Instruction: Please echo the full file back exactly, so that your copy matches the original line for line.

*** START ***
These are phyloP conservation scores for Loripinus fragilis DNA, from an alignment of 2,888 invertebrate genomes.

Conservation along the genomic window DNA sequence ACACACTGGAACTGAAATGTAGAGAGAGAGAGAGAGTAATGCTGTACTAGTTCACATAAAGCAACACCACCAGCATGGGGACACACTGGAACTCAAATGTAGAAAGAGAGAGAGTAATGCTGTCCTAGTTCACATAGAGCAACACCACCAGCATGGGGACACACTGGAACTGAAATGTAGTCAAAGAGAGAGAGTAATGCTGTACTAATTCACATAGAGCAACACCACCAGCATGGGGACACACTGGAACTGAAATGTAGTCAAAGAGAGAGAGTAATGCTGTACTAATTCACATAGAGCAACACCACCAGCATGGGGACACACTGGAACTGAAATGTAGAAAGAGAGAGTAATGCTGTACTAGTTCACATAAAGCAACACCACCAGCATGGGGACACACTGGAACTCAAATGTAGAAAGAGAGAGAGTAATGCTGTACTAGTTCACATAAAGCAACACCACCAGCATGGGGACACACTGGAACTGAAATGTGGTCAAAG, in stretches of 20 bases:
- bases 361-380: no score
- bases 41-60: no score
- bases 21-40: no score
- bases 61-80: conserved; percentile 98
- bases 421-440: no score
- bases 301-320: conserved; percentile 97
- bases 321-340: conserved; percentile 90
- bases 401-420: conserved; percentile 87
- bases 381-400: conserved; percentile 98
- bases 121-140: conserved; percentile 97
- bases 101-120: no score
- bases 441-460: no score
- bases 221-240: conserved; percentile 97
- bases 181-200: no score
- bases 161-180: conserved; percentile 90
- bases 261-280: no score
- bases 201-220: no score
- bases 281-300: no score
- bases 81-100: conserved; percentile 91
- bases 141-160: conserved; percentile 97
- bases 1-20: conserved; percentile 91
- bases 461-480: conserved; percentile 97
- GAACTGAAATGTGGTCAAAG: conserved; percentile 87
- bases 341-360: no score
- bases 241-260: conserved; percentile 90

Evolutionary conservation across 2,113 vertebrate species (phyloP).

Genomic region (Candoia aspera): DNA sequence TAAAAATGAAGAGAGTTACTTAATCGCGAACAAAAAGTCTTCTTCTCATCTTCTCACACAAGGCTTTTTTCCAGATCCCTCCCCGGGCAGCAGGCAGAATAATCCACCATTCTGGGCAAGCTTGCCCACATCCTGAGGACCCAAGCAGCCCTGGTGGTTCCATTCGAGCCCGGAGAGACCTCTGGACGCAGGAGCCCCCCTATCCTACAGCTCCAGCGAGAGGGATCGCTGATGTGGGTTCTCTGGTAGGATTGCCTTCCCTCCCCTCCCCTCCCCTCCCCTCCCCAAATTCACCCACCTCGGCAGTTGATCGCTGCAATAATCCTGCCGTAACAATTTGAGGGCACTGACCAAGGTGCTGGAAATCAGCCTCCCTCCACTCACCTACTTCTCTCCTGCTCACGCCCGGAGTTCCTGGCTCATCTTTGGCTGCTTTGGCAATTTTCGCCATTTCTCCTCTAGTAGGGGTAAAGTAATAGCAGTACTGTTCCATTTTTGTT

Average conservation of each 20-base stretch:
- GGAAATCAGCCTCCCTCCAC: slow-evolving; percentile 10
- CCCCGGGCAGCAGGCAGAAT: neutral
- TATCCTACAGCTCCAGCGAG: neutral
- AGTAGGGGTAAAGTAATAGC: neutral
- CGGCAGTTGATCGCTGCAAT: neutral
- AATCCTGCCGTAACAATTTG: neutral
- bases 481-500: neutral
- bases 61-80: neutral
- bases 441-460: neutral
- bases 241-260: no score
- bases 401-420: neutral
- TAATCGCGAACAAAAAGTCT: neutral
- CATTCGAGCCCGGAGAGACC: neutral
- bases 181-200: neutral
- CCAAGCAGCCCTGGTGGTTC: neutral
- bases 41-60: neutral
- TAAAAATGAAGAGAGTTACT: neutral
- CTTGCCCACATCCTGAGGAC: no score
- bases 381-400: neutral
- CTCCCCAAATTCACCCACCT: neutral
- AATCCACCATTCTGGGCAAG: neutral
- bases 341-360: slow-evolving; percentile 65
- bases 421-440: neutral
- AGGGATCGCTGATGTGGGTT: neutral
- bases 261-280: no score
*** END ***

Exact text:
These are phyloP conservation scores for Loripinus fragilis DNA, from an alignment of 2,888 invertebrate genomes.

Conservation along the genomic window DNA sequence ACACACTGGAACTGAAATGTAGAGAGAGAGAGAGAGTAATGCTGTACTAGTTCACATAAAGCAACACCACCAGCATGGGGACACACTGGAACTCAAATGTAGAAAGAGAGAGAGTAATGCTGTCCTAGTTCACATAGAGCAACACCACCAGCATGGGGACACACTGGAACTGAAATGTAGTCAAAGAGAGAGAGTAATGCTGTACTAATTCACATAGAGCAACACCACCAGCATGGGGACACACTGGAACTGAAATGTAGTCAAAGAGAGAGAGTAATGCTGTACTAATTCACATAGAGCAACACCACCAGCATGGGGACACACTGGAACTGAAATGTAGAAAGAGAGAGTAATGCTGTACTAGTTCACATAAAGCAACACCACCAGCATGGGGACACACTGGAACTCAAATGTAGAAAGAGAGAGAGTAATGCTGTACTAGTTCACATAAAGCAACACCACCAGCATGGGGACACACTGGAACTGAAATGTGGTCAAAG, in stretches of 20 bases:
- bases 361-380: no score
- bases 41-60: no score
- bases 21-40: no score
- bases 61-80: conserved; percentile 98
- bases 421-440: no score
- bases 301-320: conserved; percentile 97
- bases 321-340: conserved; percentile 90
- bases 401-420: conserved; percentile 87
- bases 381-400: conserved; percentile 98
- bases 121-140: conserved; percentile 97
- bases 101-120: no score
- bases 441-460: no score
- bases 221-240: conserved; percentile 97
- bases 181-200: no score
- bases 161-180: conserved; percentile 90
- bases 261-280: no score
- bases 201-220: no score
- bases 281-300: no score
- bases 81-100: conserved; percentile 91
- bases 141-160: conserved; percentile 97
- bases 1-20: conserved; percentile 91
- bases 461-480: conserved; percentile 97
- GAACTGAAATGTGGTCAAAG: conserved; percentile 87
- bases 341-360: no score
- bases 241-260: conserved; percentile 90

Evolutionary conservation across 2,113 vertebrate species (phyloP).

Genomic region (Candoia aspera): DNA sequence TAAAAATGAAGAGAGTTACTTAATCGCGAACAAAAAGTCTTCTTCTCATCTTCTCACACAAGGCTTTTTTCCAGATCCCTCCCCGGGCAGCAGGCAGAATAATCCACCATTCTGGGCAAGCTTGCCCACATCCTGAGGACCCAAGCAGCCCTGGTGGTTCCATTCGAGCCCGGAGAGACCTCTGGACGCAGGAGCCCCCCTATCCTACAGCTCCAGCGAGAGGGATCGCTGATGTGGGTTCTCTGGTAGGATTGCCTTCCCTCCCCTCCCCTCCCCTCCCCTCCCCAAATTCACCCACCTCGGCAGTTGATCGCTGCAATAATCCTGCCGTAACAATTTGAGGGCACTGACCAAGGTGCTGGAAATCAGCCTCCCTCCACTCACCTACTTCTCTCCTGCTCACGCCCGGAGTTCCTGGCTCATCTTTGGCTGCTTTGGCAATTTTCGCCATTTCTCCTCTAGTAGGGGTAAAGTAATAGCAGTACTGTTCCATTTTTGTT

Average conservation of each 20-base stretch:
- GGAAATCAGCCTCCCTCCAC: slow-evolving; percentile 10
- CCCCGGGCAGCAGGCAGAAT: neutral
- TATCCTACAGCTCCAGCGAG: neutral
- AGTAGGGGTAAAGTAATAGC: neutral
- CGGCAGTTGATCGCTGCAAT: neutral
- AATCCTGCCGTAACAATTTG: neutral
- bases 481-500: neutral
- bases 61-80: neutral
- bases 441-460: neutral
- bases 241-260: no score
- bases 401-420: neutral
- TAATCGCGAACAAAAAGTCT: neutral
- CATTCGAGCCCGGAGAGACC: neutral
- bases 181-200: neutral
- CCAAGCAGCCCTGGTGGTTC: neutral
- bases 41-60: neutral
- TAAAAATGAAGAGAGTTACT: neutral
- CTTGCCCACATCCTGAGGAC: no score
- bases 381-400: neutral
- CTCCCCAAATTCACCCACCT: neutral
- AATCCACCATTCTGGGCAAG: neutral
- bases 341-360: slow-evolving; percentile 65
- bases 421-440: neutral
- AGGGATCGCTGATGTGGGTT: neutral
- bases 261-280: no score